Posted weekly on Tuesdays, Reading Roots features a variety of book bloggers talking about their early reading influences and experiences, letting us catch a glimpse of the “roots” that each person has built upon in forming their identity as “a reader”.
Today, I’m interviewing Mystica of Musings from Sri Lanka. Let’s explore her reading roots!
What is your earliest memory involving books or reading? How were books, reading, and literacy approached in your childhood home? Were your parents or other family members “readers”?
Its strange as no one in the family were readers. I was an only child till I was 16 years old and maybe that was why books became so very important to me.
Did you enjoy language arts/English classes as a kid, or were you more of a reluctant reader? When did you first consider yourself “a reader”?
I loved the English language as a child and even at the 16 offered it as a subject both as language and literature in what I think americans call high school. In Sri Lanka we have Advanced Level which is a pre university entrance exam and we get to choose four subjects which we could specialise in. English literature was one of my choices.
I knew I was a reader from the age of 7.
Did you have any interesting reading habits when you were growing up? Do you still have them now?
I dont know what you mean by habits!!! but I still love to read and now its a family joke..
Where was your favourite spot to read as a kid? Are there any books you distinctly remember from your childhood? Why?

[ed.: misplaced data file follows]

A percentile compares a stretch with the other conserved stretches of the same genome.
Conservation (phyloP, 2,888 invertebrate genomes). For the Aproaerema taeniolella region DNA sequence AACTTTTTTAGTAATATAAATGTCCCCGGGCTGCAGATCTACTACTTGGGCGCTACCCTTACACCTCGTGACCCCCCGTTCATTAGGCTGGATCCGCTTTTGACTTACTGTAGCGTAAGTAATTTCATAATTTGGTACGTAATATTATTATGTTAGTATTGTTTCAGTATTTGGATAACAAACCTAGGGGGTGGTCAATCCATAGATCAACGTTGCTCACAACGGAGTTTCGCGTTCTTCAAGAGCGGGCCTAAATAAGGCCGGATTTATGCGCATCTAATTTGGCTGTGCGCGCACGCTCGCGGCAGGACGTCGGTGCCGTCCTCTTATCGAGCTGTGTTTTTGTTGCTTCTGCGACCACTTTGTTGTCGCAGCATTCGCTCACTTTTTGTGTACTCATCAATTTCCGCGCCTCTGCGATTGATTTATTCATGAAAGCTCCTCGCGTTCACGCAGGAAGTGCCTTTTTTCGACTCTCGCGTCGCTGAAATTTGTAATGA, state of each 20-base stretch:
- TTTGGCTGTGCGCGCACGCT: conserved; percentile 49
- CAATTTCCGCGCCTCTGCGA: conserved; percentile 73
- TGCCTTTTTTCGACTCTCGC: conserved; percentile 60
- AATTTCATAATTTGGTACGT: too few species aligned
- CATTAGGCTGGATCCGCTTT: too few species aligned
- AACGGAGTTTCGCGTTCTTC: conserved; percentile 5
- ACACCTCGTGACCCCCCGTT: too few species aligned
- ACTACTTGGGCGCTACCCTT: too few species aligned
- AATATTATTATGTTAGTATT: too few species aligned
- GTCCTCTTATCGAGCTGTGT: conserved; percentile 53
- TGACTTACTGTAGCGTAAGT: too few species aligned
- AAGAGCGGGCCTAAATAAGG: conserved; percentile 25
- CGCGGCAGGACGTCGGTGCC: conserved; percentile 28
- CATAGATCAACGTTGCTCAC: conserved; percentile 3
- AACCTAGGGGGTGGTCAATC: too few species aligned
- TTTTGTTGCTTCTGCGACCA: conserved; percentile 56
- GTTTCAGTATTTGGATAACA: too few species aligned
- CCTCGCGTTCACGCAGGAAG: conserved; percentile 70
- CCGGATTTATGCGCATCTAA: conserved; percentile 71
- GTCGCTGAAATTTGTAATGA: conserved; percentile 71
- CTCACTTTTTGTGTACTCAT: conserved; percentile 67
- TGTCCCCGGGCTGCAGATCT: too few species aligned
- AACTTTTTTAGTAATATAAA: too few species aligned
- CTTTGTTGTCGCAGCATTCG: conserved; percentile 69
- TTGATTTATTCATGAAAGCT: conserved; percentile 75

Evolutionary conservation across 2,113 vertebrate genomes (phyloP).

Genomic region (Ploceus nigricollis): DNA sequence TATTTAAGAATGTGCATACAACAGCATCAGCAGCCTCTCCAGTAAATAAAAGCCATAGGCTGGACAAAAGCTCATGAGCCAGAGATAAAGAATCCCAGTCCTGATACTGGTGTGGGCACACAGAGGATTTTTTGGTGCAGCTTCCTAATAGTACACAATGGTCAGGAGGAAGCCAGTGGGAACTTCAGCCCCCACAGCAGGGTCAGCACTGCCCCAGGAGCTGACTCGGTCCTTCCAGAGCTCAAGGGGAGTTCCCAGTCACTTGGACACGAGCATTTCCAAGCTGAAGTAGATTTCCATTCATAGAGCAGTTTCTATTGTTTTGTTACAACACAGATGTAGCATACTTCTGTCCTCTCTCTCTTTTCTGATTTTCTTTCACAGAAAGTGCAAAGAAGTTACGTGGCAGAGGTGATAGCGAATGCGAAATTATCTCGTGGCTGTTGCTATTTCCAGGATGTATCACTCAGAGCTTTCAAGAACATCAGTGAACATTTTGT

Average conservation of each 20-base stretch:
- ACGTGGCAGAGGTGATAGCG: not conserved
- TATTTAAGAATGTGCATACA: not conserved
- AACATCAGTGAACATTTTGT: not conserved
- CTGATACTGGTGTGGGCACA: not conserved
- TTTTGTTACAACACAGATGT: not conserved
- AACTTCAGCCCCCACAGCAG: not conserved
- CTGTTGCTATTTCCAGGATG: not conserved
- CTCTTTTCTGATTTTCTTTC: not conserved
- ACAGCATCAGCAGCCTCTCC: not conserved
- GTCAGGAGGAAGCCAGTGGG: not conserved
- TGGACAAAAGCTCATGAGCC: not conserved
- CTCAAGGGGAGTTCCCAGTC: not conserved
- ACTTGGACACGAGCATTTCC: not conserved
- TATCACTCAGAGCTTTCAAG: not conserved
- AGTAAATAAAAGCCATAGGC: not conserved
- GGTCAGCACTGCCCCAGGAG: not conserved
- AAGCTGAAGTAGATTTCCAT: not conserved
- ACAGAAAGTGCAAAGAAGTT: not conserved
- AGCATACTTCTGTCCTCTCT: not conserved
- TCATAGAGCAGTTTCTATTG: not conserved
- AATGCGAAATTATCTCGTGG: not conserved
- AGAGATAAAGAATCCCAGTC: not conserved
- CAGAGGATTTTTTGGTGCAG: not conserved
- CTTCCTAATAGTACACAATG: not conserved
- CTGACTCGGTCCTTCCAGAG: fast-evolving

No particular spot to read – I guess in bed! but the books were starting from Enid Blyton to the Mallory Towers series to the Famous Five…
How have your reading tastes developed from childhood until now? What were the phases that you went through along the way?
There was a phase in my mid 30s when I didnt have much time for books but I am so glad that is now way passed me by!!! I had three young children and I was 24/7 involved in running an orphanage with 43 very young children. I was living on the premises with my own family so there was no time for books.
I still like books about family, about growing up, and I like books on subjects like immigrants/adopted children maybe because of my background working with children from very different backgrounds.
I believe strongly in the nurture over nature theory because I did see how children developed so strongly and how well characters developed as a result of environment/love lavished on them so maybe that is why I still like stories involving family.
Bonus Literacy Question: If you have children, how did you encourage them (or how are you encouraging them) to become readers? If you do not have children of your own, what do you think is the most important thing to focus on in order to promote reading in the coming generations?
I was initially very disappointed that my three biological children did not read very much. I am so very glad that as young adults two of them (the eldest and the youngest) have started to read. My eldest daughter likes books set in Asia and has started reading widely differing authors and my son is more or less in the fantasy genre. I am hoping he will develop further (he is just 20 now). My middle girl is so involved in studies that she just picks up chick lit on and off. I can still hope though..
For reading to develop parents have to encourage it – either by reading to their children, or encouraging them to read on their own. It is so important in this day of constant bombardment from the TV and computer games.
I have two nephews and thank god the elder one at 12 is an avid reader. Yes at the moment it is comics and Japanese manga but hopefully it will cover other subjects as well.
I hope you enjoyed learning about Mystica as much as I did! If you haven’t read her blog before, I suggest that you go take a look.
See you next week for a look into the “roots” of another fantastic blogger!